Then new Jeff Bezos-era motto of the Washington Post is “Democracy Dies In Darkness.” It’s a bit melodramatic for me — not exactly “All The News That’s Fit To Print.” But I’d say the essence of the Post’s adage is true enough.
The saying has a special meaning in Connecticut, where one of the happiest moments in state history occurred in 1975 when Gov. Ella Grasso signed Connecticut’s trailblazing Freedom of Information Act into law. The FOI Act’s motto is a little longer than the Post’s but, as a practical matter, inherently more important.
There have been several attempts in recent years to weaken that great law. The latest blow comes from the General Assembly, which has made the boneheaded move of exempting from FOI rules the board overseeing the generous $100 million gift from hedge fund CEO Ray Dalio’s foundation to help Connecticut’s lowest-performing schools and their at-risk students.
The involvement of private philanthropy in addressing public problems is to be applauded and Dalio in particular is to be commended. That having been said, the way lawmakers have structured it is bad policy on so many levels. First, the exemption was tucked into the massive 567-page budget bill. It’s a common practice but that doesn’t make it any less odious. By the way, for those of you — mostly conservatives — rooting for the demise of the news media, this is where the importance of watchdog journalism for all becomes obvious. Who else has the drive and patience to pore over page after page of this colossal spending proposal looking for noteworthy nuggets of outrage and opacity? But I digress …
The most efficient way to describe what’s wrong about shielding from FOI the newly created nonprofit corporation, the Partnership For Connecticut Inc., is to watch Democratic leaders in the General Assembly try to defend it. The video of the June 4 Capitol presser given by House Speaker Joe Aresimowicz and Majority Leader Matt Ritter can be found on CT-N. Fast forward to 8:25 when my editor Christine Stuart gets the ball rolling on a subject that, with each passing minute, is obviously something both legislative leaders don’t want to talk about.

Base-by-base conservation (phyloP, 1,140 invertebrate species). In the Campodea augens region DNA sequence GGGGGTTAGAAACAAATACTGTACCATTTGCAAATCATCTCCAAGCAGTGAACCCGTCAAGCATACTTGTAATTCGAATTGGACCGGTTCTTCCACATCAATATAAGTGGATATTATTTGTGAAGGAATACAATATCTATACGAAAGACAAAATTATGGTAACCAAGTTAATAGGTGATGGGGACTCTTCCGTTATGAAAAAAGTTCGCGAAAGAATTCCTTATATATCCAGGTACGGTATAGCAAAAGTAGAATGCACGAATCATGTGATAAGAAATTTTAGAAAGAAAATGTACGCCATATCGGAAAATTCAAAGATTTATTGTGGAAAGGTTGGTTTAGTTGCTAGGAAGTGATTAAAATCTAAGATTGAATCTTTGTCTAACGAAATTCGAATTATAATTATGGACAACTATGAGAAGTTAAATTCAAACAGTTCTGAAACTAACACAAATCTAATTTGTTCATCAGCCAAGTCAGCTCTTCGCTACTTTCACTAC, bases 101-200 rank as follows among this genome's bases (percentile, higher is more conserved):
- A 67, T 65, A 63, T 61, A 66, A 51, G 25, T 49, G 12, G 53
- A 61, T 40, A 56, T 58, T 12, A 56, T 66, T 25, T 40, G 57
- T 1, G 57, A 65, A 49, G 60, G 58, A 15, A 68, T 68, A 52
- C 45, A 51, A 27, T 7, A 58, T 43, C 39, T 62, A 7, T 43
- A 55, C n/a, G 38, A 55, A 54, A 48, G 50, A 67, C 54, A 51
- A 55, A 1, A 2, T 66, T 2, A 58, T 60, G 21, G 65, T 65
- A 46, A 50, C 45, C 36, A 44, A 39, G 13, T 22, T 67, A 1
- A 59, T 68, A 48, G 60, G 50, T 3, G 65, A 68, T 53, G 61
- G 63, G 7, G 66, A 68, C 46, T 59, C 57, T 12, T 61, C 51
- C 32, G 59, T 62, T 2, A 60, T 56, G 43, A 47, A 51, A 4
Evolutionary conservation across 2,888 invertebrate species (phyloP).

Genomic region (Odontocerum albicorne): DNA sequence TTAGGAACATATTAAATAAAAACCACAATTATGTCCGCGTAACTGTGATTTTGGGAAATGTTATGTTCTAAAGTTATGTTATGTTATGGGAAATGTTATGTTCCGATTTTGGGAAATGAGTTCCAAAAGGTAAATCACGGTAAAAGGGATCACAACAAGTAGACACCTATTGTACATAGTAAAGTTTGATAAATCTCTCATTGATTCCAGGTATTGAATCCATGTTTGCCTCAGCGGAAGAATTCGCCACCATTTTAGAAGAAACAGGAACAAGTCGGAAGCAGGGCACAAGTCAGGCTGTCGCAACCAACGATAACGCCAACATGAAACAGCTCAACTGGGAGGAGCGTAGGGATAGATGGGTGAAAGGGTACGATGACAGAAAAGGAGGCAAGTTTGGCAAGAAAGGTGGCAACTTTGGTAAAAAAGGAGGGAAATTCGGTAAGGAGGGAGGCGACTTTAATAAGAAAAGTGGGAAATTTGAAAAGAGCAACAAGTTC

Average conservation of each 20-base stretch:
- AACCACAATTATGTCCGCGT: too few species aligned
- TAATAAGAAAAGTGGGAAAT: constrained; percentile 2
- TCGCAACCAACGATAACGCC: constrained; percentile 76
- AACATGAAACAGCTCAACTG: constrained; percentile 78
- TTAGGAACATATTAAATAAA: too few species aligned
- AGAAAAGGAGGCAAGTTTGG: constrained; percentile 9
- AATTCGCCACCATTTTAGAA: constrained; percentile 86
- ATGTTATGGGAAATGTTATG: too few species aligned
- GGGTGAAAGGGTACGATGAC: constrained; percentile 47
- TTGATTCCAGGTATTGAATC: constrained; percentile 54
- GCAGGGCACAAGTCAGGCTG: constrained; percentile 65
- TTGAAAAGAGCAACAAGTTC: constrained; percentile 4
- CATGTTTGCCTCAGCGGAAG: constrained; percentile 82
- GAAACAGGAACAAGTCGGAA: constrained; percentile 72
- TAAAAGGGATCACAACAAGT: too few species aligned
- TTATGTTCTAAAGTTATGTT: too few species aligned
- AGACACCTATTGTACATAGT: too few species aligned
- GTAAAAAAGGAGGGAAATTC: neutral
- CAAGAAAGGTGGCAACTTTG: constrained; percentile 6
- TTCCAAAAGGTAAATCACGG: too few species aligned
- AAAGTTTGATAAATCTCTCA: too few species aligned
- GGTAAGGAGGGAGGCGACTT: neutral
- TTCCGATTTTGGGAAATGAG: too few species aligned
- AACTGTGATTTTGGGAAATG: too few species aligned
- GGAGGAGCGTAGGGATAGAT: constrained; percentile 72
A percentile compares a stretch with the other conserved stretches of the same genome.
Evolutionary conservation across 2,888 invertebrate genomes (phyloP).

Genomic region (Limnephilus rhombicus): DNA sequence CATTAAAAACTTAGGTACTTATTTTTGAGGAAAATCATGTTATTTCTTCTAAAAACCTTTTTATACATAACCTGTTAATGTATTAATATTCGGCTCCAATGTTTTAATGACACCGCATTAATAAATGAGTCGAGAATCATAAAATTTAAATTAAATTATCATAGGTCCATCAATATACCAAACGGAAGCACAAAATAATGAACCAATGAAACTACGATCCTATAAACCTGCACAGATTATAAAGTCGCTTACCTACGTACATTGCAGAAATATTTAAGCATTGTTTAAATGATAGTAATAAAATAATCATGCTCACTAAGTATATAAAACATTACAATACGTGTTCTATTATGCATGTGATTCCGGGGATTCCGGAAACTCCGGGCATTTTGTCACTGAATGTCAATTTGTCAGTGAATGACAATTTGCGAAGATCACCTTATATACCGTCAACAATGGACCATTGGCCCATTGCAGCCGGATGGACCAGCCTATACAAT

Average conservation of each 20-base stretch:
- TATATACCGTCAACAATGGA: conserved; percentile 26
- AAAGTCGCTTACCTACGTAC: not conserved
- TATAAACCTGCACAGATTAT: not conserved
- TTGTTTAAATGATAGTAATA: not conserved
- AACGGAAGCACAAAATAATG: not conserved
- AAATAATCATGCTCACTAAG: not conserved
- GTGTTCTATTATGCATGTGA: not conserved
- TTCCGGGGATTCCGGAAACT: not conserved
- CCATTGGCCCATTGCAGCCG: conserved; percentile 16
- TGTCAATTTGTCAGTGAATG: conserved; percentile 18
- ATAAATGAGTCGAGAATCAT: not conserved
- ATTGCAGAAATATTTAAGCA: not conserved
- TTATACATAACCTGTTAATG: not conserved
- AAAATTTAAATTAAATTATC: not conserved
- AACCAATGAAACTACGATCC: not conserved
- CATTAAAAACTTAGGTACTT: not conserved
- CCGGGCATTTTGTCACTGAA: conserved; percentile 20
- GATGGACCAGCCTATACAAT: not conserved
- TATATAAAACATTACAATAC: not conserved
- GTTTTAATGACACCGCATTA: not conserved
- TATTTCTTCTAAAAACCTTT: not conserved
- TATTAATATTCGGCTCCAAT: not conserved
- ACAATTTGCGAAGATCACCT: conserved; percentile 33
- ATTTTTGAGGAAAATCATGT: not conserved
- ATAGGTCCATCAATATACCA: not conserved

With a straight face, Aresimowicz said, “I look at it as more of a nonprofit type a situation … Yes, we are putting money in there but it’s … We took a lot of grief yesterday about the little league that we sent money to. Do we mean they should also be subject to FOI?”
You heard it right. Evidently, the speaker of the house sees little difference between a kids’ baseball league receiving a five-figure gift and a new nonprofit board, whose members include state officials, set up to handle Dalio’s money and the state match.
Pressed by reporters, Aresimowicz conceded that the situations were “a little different.” Another reporter (I couldn’t see his face, so I’m not certain of his identity) threw a split-finger curveball at the leaders. He pointed out that indeed the situation with the Dalio gift was not only a “little different,” but in fact was the opposite of the youth baseball situation.
The state gave money directly to the little league for a nonpublic function, whereas in the case of Dalio, Connecticut’s wealthiest resident was giving money directly to a public entity — the state — to help other public entities — public schools.
The state would match Dalio’s gift and staff the new nonprofit’s board with some of the greatest bigshots in state government: the governor, the House speaker, Senate president pro tem, and the House and Senate minority leaders. Lamont would appoint three other members and the Dalio Foundation would name four. The corporation president would be a paid employee hired by the board.
At that point, Aresimowicz attempted to defend the indefensible. He said the new board would have to “issue reports” and if there were problems with openness, they could be fixed later. Ritter pointed out that the money will find its way to local boards of education which are indeed subject to FOI. Besides, Aresimowicz reminded us, there will be politicians on the new board. And if there are problems with how the money is being spent, politicians will be “shouting from every rooftop” because “that’s how we operate.”
Feel better about it now?
Sen. Mae Flexer, D-Killingly, and Rep. Josh Elliott, D-Hamden, filed amendments in an effort to add more public accountability to Partnership For Connecticut Inc., but sadly the amendments were never called.
This new nonprofit created by the state just looks like another of those 10 quasi-public entities such as the old Connecticut Resources Recovery Authority that, you know, used lots of taxpayer monies but lacked the accountability mechanisms associated with public agencies. Want to know what happened to CRRA? Just ask former Gov. John Rowland about the illegal $220 million loan CRRA made to the now-defunct Enron Corp. — a move that wasted millions of taxpayer dollars after the energy trading giant went belly-up.
Connecticut doesn’t exactly have a great track record when it comes to shielding state operations from public scrutiny. Democracy might not die in darkness but it will be seriously wounded if we don’t keep a close eye on the likes of Partnership For Connecticut Inc.
Contributing op-ed columnist Terry Cowgill lives in Lakeville, blogs at CTDevilsAdvocate.com and is managing editor of The Berkshire Edge in Great Barrington, Mass. Follow him on Twitter @terrycowgill or email him at email@example.com.
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